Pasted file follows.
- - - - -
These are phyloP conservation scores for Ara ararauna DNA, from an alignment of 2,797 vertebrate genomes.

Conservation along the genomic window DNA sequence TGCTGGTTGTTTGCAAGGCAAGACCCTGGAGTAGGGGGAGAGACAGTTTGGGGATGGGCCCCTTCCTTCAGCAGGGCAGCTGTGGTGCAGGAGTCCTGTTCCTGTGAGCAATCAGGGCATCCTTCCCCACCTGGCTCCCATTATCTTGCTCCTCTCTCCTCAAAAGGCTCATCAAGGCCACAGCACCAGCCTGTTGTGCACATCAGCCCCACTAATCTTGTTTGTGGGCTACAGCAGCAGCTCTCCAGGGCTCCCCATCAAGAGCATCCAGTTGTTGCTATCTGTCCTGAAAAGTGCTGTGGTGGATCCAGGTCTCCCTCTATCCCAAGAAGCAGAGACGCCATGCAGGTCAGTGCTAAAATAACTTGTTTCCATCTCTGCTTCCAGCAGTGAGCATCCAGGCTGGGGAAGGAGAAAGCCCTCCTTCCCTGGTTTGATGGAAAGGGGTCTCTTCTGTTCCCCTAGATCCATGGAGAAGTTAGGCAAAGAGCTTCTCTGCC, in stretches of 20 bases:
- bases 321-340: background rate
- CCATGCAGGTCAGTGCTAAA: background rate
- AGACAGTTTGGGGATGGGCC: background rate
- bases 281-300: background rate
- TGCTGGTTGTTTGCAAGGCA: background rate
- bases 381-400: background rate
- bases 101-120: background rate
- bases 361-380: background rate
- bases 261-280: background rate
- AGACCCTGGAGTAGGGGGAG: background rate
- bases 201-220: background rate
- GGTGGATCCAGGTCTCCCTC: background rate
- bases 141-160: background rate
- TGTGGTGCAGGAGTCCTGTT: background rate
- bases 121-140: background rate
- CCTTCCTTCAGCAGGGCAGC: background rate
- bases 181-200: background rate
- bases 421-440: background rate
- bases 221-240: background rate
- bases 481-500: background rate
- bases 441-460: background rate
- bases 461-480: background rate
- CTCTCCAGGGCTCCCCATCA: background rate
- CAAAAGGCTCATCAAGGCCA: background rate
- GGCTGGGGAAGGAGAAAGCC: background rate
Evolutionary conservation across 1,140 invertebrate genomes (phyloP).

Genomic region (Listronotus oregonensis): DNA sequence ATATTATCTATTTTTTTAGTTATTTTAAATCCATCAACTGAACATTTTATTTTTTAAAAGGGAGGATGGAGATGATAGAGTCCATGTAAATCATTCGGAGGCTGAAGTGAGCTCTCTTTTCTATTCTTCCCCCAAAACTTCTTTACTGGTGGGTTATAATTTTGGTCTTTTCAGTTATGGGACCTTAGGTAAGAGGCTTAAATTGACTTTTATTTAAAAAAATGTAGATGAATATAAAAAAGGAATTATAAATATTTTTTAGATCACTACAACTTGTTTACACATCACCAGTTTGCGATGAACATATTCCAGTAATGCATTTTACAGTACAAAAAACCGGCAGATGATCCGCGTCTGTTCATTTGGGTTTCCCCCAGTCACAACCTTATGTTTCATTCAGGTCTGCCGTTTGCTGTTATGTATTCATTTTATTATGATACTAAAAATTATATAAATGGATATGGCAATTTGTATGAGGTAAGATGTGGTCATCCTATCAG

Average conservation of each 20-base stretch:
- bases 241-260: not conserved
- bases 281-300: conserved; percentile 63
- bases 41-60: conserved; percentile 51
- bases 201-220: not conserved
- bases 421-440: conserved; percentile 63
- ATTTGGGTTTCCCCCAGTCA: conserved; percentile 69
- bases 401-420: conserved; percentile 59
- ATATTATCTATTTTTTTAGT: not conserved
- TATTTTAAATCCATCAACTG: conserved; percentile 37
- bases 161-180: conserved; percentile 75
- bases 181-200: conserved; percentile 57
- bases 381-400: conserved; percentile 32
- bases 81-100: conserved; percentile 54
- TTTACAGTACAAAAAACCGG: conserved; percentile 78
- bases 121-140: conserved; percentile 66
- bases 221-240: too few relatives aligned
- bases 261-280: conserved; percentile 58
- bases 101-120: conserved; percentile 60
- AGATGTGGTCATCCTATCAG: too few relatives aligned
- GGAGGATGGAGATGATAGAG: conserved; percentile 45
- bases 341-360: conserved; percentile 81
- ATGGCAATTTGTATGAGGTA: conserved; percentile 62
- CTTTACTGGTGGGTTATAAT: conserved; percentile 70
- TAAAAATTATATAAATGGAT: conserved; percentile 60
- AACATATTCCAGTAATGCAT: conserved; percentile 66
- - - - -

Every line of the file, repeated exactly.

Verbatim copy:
These are phyloP conservation scores for Ara ararauna DNA, from an alignment of 2,797 vertebrate genomes.

Conservation along the genomic window DNA sequence TGCTGGTTGTTTGCAAGGCAAGACCCTGGAGTAGGGGGAGAGACAGTTTGGGGATGGGCCCCTTCCTTCAGCAGGGCAGCTGTGGTGCAGGAGTCCTGTTCCTGTGAGCAATCAGGGCATCCTTCCCCACCTGGCTCCCATTATCTTGCTCCTCTCTCCTCAAAAGGCTCATCAAGGCCACAGCACCAGCCTGTTGTGCACATCAGCCCCACTAATCTTGTTTGTGGGCTACAGCAGCAGCTCTCCAGGGCTCCCCATCAAGAGCATCCAGTTGTTGCTATCTGTCCTGAAAAGTGCTGTGGTGGATCCAGGTCTCCCTCTATCCCAAGAAGCAGAGACGCCATGCAGGTCAGTGCTAAAATAACTTGTTTCCATCTCTGCTTCCAGCAGTGAGCATCCAGGCTGGGGAAGGAGAAAGCCCTCCTTCCCTGGTTTGATGGAAAGGGGTCTCTTCTGTTCCCCTAGATCCATGGAGAAGTTAGGCAAAGAGCTTCTCTGCC, in stretches of 20 bases:
- bases 321-340: background rate
- CCATGCAGGTCAGTGCTAAA: background rate
- AGACAGTTTGGGGATGGGCC: background rate
- bases 281-300: background rate
- TGCTGGTTGTTTGCAAGGCA: background rate
- bases 381-400: background rate
- bases 101-120: background rate
- bases 361-380: background rate
- bases 261-280: background rate
- AGACCCTGGAGTAGGGGGAG: background rate
- bases 201-220: background rate
- GGTGGATCCAGGTCTCCCTC: background rate
- bases 141-160: background rate
- TGTGGTGCAGGAGTCCTGTT: background rate
- bases 121-140: background rate
- CCTTCCTTCAGCAGGGCAGC: background rate
- bases 181-200: background rate
- bases 421-440: background rate
- bases 221-240: background rate
- bases 481-500: background rate
- bases 441-460: background rate
- bases 461-480: background rate
- CTCTCCAGGGCTCCCCATCA: background rate
- CAAAAGGCTCATCAAGGCCA: background rate
- GGCTGGGGAAGGAGAAAGCC: background rate
Evolutionary conservation across 1,140 invertebrate genomes (phyloP).

Genomic region (Listronotus oregonensis): DNA sequence ATATTATCTATTTTTTTAGTTATTTTAAATCCATCAACTGAACATTTTATTTTTTAAAAGGGAGGATGGAGATGATAGAGTCCATGTAAATCATTCGGAGGCTGAAGTGAGCTCTCTTTTCTATTCTTCCCCCAAAACTTCTTTACTGGTGGGTTATAATTTTGGTCTTTTCAGTTATGGGACCTTAGGTAAGAGGCTTAAATTGACTTTTATTTAAAAAAATGTAGATGAATATAAAAAAGGAATTATAAATATTTTTTAGATCACTACAACTTGTTTACACATCACCAGTTTGCGATGAACATATTCCAGTAATGCATTTTACAGTACAAAAAACCGGCAGATGATCCGCGTCTGTTCATTTGGGTTTCCCCCAGTCACAACCTTATGTTTCATTCAGGTCTGCCGTTTGCTGTTATGTATTCATTTTATTATGATACTAAAAATTATATAAATGGATATGGCAATTTGTATGAGGTAAGATGTGGTCATCCTATCAG

Average conservation of each 20-base stretch:
- bases 241-260: not conserved
- bases 281-300: conserved; percentile 63
- bases 41-60: conserved; percentile 51
- bases 201-220: not conserved
- bases 421-440: conserved; percentile 63
- ATTTGGGTTTCCCCCAGTCA: conserved; percentile 69
- bases 401-420: conserved; percentile 59
- ATATTATCTATTTTTTTAGT: not conserved
- TATTTTAAATCCATCAACTG: conserved; percentile 37
- bases 161-180: conserved; percentile 75
- bases 181-200: conserved; percentile 57
- bases 381-400: conserved; percentile 32
- bases 81-100: conserved; percentile 54
- TTTACAGTACAAAAAACCGG: conserved; percentile 78
- bases 121-140: conserved; percentile 66
- bases 221-240: too few relatives aligned
- bases 261-280: conserved; percentile 58
- bases 101-120: conserved; percentile 60
- AGATGTGGTCATCCTATCAG: too few relatives aligned
- GGAGGATGGAGATGATAGAG: conserved; percentile 45
- bases 341-360: conserved; percentile 81
- ATGGCAATTTGTATGAGGTA: conserved; percentile 62
- CTTTACTGGTGGGTTATAAT: conserved; percentile 70
- TAAAAATTATATAAATGGAT: conserved; percentile 60
- AACATATTCCAGTAATGCAT: conserved; percentile 66